Rob Price
Gutbrain Records
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2014 April 14 • Monday

The 314th Soundtrack of the Week is Kenny Graham's music for The Small World of Sammy Lee.

It starts with "Soho at Dawn" and an appropriately gentle, flute-driven cue that reminded me a bit of George Delerue's theme for The Conformist. The mood continues in "Peepshow Bins" but with tenor saxophone as the main voice.

"Thought at Home" is a little perkier with some nice interplay between electric guitar and percussion. The next piece, "Sammy 4", could be a cousin to "Soho at Dawn" but with conga drum and a slightly more swinging rhythm.

There's a lot of space in "The Hustling Starts" with horns, flute and percussion playing around each other. Eventually electric guitar enters for a duet with the flute and a reprise of the "Soho at Dawn" theme.

Things pick up with the lively "Dash to Bellman's", still the same combo we've been hearing but in a more energetic vein. (It seems that nobody knows who the musicians on this recording were). The music continues directly but with a trumpet solo in "Salt Beef".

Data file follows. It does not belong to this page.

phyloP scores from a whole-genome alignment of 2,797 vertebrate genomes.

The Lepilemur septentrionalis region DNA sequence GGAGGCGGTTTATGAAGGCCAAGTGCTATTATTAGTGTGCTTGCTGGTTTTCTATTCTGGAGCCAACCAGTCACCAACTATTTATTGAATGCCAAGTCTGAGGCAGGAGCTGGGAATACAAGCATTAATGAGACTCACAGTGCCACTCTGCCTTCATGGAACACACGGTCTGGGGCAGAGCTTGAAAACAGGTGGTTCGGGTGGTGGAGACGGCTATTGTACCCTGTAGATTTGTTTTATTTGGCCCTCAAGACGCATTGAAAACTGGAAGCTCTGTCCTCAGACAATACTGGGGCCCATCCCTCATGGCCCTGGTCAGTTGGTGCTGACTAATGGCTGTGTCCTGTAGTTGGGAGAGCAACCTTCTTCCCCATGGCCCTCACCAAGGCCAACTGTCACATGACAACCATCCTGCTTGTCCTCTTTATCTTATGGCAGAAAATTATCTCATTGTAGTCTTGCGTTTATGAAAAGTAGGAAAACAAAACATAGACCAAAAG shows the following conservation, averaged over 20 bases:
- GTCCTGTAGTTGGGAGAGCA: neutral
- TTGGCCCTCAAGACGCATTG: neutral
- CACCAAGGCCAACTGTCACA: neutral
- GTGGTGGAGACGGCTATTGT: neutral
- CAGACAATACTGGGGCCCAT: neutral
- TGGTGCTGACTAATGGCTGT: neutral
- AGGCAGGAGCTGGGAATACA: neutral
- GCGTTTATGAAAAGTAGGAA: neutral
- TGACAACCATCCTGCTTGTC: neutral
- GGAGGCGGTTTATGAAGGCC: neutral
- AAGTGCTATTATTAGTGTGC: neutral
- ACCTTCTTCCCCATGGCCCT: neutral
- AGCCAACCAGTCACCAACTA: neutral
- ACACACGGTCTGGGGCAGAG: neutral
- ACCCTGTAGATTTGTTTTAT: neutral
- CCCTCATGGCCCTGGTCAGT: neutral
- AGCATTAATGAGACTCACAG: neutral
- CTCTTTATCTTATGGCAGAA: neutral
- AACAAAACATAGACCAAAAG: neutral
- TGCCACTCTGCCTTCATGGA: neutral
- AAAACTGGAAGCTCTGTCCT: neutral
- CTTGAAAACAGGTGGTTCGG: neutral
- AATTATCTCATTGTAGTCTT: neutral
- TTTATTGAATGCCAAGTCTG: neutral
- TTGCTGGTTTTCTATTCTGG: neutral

"Four O'Clock Hop" is much hotter, with a Man with the Golden Arm-type feel to it and more aggressive drums and guitar. At first the mood of "Glasses? You Need Glasses?" is comic, with piccolo and timpani recalling cartoon music, but then it switches into an urgent, bongo-driven section.

Things get tense and suspenseful with "And None of Your Horse Manure" before becoming gentle and sleepy with "Patsy Asleep in the Flat", which has some beautiful tenor playing. The same tenor and melody continue in the next cue, "There's Never Been Anyone But You Sammy".

Flute comes in and the music remains serene but sounds sadder in "Some of Us Care Sammy". Things get active and start jumping again in the thirty-second "Get 'art of It!".

"It Just Wouldn't Work" is close to being a reprise of the main theme, with rumbling timpani for tension. The same mood continues for "Rue 902", the final track on this short but lovely CD. Thanks to Trunk Records for locating and releasing this great jazz score!